• Confessions of a Community College Dean

    In which a veteran of cultural studies seminars in the 1990s moves into academic administration and finds himself a married suburban father of two. Foucault, plus lawn care.

Title

A Different Kind of Return

A dispatch from the first few days of classes.

September 13, 2021
 
 

Wednesday was the first day of fall semester classes. We have a lot of once-a-week classes, so there will still be some newbies through Tuesday of this week.

That said, though, the first few days were mostly encouraging.

I was struck immediately by the increased liveliness of the campus. I’ve been back steadily for a few weeks and intermittently for the last year; during those times, the place was too quiet. Having lots of students wandering around felt right. It was literally what the place was built for, other than the original barns.

Still, it was less crowded than past first days of fall. We’re running around 60 percent of our classes in person, as opposed to the usual 80-plus, and the difference is noticeable. Even at peak times, parking wasn’t terrible. Hallways were active during class changes, but less so than in the past. That was by design. But even a relatively muted return was much livelier than the last year and a half.

I usually clear most of my meetings for the first couple of days, and did so again this year. The idea is to spend as much time as I can either dealing with last-minute emergencies -- there’s always something in the first week -- or helping students find their way to their classrooms. As with many campuses, our room numbering is somewhat idiosyncratic, and our signage could be described as subtle; I can’t blame them for getting turned around. I did a fair bit of escorting students from the wrong building to the right one.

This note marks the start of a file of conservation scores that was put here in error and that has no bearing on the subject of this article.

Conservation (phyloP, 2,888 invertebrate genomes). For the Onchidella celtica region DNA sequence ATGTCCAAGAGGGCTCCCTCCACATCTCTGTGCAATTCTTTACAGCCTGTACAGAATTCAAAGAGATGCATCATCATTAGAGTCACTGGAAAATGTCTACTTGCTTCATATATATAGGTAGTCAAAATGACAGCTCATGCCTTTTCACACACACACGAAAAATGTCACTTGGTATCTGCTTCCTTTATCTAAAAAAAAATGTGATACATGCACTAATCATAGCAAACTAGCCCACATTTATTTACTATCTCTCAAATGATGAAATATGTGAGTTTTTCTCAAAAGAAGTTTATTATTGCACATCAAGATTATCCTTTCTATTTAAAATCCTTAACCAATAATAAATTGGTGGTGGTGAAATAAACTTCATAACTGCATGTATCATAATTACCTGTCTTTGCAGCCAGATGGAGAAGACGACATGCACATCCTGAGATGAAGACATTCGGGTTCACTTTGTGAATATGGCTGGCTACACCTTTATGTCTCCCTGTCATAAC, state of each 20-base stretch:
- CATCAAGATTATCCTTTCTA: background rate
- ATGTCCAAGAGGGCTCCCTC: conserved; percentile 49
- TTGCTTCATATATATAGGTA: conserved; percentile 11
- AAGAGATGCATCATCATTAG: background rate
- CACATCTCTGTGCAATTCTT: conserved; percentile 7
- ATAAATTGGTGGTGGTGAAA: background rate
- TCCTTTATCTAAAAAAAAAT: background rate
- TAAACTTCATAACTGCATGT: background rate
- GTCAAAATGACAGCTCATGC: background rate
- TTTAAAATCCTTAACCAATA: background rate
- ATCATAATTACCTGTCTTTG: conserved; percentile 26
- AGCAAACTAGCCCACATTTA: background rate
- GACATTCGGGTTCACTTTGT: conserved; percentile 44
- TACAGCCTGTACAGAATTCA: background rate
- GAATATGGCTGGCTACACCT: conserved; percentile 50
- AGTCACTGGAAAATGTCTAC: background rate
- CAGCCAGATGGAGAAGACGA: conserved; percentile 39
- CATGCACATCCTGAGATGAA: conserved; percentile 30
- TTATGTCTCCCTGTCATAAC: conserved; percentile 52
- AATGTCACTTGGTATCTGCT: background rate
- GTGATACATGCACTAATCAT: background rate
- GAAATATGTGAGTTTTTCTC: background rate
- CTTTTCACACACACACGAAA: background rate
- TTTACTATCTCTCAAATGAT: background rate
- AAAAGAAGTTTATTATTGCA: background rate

(Tip for students who show me their phones to decipher their schedule: crank up the brightness. Fifty-something eyes don’t do well with 5 percent brightness. Embarrassing, but true.)

This year added the variable of the mask mandate. I carried a bunch of masks as I walked the hallways. When I spotted someone unmasked, I walked up to them, said something like, “Sorry, but masks are required,” and handed them one. Most complied immediately, some apologizing. A few rolled their eyes before complying, but I’ve been a parent of teenagers long enough to let eye rolls slide. If it means preventing an outbreak, I can brave a few eye rolls.

Happily, I didn’t have to confront very many. Compliance has been quite good over all. I suspect that reflects three variables. The first is awareness of the Delta variant. The second is a widespread feeling of Zoom fatigue; after more than a year of all screens, all the time, many people are so excited to be back in person that mask wearing is a small price to pay. The third is the availability of online and remote classes; if you really object to wearing a mask, you’re welcome to explore our online and remote options. I think of that option as a sort of cultural safety valve; if you really don’t want to wear a mask but still want to take classes, there you go.

In my ideal(ish) scenario, we use this semester to figure out which affordances from going remote are worth keeping. We stick to our protocols and keep people safe. And we stop from time to time to reflect on just how refreshing it is to see students hanging out between classes again. We all needed that. I know I did.

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